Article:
With a lot going on in the Portland Trail Blazers organization, we thought it would be a good exercise to get some takes from the Blazer’s Edge staff and bring it into one place.
The purpose of this exercise is to ignite a conversation and have it continue in the comments below, so feel free to chime in with your take on the subject.
For this roundtable, we look back at Anfernee Simons’ $100 million contract handed to him in free agency by the Blazers and discuss whether he was paid too little, perfectly, or too much.
Here’s what the staff had to say:
A lot of people were surprised by Anfernee Simons making as much as he did in free agency. He’s yet to play more than 70 games in a season, but he’s definitely worthy of the massive deal the Blazers gave him.
They paid him $100 million for the player he’s projected to become in the next four years, not the player he’s been the past four. That’s the key to this deal. It’s a massive risk because the team is essentially banking on Simons being a true All-Star caliber player.
Marlow Ferguson Jr.
There’s no question that Anfernee Simons deserved to be paid at least in the ballpark of what he earned. One sort of wonders who the competition was at this price tag, and the idea that guard contracts across the NBA helped get Simons a boost have been entertained. But, Spotrac has Simons’ contract as the No. 11 highest among two-guards and No. 53 across the entire NBA. For a 23-year-old with his trajectory, potential and work ethic, Simons should outplays that paycheck. Over a two-month span from Jan. 3 to Mar. 5, he averaged 23.4 points, 5.8 assists, and 2.7 rebounds on 46-42-87 percentage splits; those types of numbers don’t grow on trees.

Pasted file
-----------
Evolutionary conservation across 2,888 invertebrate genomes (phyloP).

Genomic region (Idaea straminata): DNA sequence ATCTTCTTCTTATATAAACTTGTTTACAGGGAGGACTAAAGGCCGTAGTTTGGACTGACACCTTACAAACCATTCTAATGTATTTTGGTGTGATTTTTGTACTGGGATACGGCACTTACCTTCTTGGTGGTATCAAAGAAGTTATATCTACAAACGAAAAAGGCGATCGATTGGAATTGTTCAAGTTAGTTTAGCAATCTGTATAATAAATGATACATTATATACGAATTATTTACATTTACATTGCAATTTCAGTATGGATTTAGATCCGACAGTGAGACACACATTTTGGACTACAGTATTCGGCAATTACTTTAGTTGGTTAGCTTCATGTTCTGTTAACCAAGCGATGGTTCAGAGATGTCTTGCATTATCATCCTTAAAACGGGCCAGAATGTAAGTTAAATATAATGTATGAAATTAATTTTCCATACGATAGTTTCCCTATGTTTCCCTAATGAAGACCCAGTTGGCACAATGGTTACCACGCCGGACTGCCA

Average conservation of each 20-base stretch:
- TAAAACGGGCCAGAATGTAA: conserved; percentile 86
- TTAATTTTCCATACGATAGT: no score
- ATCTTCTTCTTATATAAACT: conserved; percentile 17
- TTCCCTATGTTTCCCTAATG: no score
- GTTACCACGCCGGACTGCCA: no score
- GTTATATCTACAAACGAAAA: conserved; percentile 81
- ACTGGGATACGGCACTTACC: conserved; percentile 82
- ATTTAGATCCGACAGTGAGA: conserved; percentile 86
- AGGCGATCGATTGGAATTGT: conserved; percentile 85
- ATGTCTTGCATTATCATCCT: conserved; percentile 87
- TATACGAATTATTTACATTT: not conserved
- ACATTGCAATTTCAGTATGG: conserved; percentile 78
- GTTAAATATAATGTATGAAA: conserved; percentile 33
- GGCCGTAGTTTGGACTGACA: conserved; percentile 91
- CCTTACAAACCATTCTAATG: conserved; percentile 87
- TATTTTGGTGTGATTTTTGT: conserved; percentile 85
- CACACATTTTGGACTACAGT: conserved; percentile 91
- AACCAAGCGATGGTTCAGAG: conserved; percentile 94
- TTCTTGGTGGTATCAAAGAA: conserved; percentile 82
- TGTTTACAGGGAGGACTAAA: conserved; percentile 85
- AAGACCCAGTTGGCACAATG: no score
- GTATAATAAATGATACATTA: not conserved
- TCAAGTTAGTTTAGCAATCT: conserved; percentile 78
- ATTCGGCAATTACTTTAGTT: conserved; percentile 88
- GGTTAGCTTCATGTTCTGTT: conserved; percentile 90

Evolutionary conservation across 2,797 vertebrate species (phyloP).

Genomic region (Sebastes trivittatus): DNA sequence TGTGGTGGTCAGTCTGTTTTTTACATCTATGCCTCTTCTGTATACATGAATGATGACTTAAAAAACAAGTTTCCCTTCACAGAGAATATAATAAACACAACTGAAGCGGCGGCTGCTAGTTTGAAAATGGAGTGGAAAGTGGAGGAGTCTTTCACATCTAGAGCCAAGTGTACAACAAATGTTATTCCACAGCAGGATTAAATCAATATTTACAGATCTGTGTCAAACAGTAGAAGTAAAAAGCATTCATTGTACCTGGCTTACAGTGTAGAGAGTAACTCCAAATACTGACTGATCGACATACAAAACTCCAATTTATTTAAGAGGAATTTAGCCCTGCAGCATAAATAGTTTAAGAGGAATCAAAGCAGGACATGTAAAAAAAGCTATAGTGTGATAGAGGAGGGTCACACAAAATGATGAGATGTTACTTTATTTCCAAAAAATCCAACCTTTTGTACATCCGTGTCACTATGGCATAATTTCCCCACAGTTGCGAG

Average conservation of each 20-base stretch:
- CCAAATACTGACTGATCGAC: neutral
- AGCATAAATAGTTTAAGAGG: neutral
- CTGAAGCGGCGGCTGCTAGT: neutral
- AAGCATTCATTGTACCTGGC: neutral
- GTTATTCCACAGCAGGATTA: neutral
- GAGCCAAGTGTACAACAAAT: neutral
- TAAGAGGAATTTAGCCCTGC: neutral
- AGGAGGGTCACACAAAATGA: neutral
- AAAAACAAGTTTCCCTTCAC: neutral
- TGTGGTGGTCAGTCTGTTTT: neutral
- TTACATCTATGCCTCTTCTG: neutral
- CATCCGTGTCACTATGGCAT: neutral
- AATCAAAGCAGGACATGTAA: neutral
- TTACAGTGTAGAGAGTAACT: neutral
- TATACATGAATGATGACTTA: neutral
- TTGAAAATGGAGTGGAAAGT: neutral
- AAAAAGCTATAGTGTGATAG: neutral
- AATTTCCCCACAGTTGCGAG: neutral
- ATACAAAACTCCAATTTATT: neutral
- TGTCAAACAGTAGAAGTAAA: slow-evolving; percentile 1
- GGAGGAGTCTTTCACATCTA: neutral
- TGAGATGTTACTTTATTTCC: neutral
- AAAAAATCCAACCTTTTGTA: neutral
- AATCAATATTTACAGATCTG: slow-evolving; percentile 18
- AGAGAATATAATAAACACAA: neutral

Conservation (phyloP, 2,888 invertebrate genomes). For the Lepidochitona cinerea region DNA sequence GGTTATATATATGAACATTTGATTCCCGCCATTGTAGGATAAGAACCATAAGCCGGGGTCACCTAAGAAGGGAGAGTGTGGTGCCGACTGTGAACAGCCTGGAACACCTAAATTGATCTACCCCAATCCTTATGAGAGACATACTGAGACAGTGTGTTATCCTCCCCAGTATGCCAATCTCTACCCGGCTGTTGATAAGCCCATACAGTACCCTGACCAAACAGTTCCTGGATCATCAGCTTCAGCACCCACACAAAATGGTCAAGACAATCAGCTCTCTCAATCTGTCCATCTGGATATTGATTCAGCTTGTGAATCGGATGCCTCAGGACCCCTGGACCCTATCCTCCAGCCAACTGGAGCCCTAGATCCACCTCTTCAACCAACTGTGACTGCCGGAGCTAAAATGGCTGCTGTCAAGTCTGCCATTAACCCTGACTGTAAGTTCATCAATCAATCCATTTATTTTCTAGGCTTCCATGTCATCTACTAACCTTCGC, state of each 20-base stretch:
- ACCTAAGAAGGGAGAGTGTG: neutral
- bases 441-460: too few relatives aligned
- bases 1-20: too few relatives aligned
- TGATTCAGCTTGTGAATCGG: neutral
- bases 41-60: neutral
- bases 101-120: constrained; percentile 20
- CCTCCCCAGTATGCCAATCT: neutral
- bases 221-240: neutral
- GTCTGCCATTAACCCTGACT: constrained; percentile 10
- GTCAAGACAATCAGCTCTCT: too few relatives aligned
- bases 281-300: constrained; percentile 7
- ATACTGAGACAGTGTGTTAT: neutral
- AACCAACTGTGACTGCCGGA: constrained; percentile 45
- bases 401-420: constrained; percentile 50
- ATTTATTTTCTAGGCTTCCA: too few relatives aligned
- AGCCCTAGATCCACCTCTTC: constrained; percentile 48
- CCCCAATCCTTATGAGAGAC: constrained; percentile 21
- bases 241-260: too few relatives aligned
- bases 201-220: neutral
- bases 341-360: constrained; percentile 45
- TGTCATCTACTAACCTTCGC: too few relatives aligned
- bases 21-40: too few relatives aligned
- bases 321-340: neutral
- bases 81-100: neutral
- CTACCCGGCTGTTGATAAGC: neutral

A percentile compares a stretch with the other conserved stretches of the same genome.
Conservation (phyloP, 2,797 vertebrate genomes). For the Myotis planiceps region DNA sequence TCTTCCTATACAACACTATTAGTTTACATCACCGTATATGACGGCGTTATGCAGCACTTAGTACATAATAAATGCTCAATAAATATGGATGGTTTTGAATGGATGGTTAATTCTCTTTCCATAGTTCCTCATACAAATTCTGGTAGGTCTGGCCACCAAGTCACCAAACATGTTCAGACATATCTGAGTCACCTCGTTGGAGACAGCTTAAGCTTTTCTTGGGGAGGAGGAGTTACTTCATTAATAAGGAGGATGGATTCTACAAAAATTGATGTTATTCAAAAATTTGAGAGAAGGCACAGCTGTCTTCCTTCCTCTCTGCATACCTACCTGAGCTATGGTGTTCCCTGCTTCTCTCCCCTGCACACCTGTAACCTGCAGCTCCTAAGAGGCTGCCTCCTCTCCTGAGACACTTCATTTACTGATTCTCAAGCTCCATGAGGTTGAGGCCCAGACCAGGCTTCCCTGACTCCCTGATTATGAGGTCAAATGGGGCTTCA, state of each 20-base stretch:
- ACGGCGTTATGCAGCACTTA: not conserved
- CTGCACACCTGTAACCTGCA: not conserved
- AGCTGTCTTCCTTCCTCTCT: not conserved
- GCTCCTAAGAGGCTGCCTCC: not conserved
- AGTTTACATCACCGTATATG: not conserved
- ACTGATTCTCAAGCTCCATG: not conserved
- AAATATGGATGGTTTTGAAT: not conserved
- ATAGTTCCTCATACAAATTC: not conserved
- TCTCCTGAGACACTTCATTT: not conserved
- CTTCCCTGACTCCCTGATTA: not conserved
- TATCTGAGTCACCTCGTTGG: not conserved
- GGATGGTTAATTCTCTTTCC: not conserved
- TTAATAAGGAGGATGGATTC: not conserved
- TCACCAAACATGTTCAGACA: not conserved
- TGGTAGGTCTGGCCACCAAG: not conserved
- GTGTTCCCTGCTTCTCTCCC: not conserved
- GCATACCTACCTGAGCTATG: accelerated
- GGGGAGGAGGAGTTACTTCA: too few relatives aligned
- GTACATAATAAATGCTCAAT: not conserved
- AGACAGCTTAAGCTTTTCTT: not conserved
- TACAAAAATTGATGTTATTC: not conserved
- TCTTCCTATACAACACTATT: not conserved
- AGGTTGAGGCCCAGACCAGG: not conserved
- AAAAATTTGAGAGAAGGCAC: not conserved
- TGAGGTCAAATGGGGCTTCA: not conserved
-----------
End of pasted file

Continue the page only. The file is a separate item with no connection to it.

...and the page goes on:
Redundancy could be a worry here, knowing that the Blazers have already tried the double combo-guard lineups with Damian Lillard and CJ McCollum, but maybe Simons’ youth and more prioritizing on defense creates a different result. It feels like a must-have. There was no way the Blazers could let him walk for nothing. For one, with Lillard’s expectations of a contending roster next season, allowing his protégé to leave with no return would have fanned the flames on that frustration. And two, Simons is a perfect fallback for if that plan flops. Incredibly, the two have only started three games together — all in 2019-20 — so that feels like something to watch for with this new deal.
Absolutely. Even if Simons isn’t the multi-time All Star we hope he is, it’s a fine number. This deal needs to be looked at beyond this season. Next season the salary cap is projected to be at or around the $133 million mark — and will continue to rise.
A $25 million contract is just under 19 percent of that $133 figure. For a 23-year-old, penned in to be this team’s starting off guard, it fits. If Simons does, in fact, continue to build on last season, adding half-decent defense and improved facilitating, he’s almost certain to outplay his deal. In the words of Brad Pitt’s character Aldo Raine in Inglorious Basterds “I’d make that deal, I don’t blame you, damn good deal.”
Is he worth it right now? Probably not. However, as the Blazers have been unable to land another star alongside Lillard, banking on Ant’s potential to become that star is not a bad option. It’s not an egregious contract by any means, but was more than I expected.
This contract is a win for the Blazers. He has improved every year in Portland, and there is no reason to believe he won’t continue to do so. Given the increase in the salary cap, all it would take is a modest increase on defense while sustaining what he’s already demonstrated on the offensive end for this to be a very reasonable contract. If he can make a significant jump on defense and continue to grow on the other end this contract becomes a bargain. It’s also a very tradable contract should there be an opportunity that’s too good for Cronin to pass up.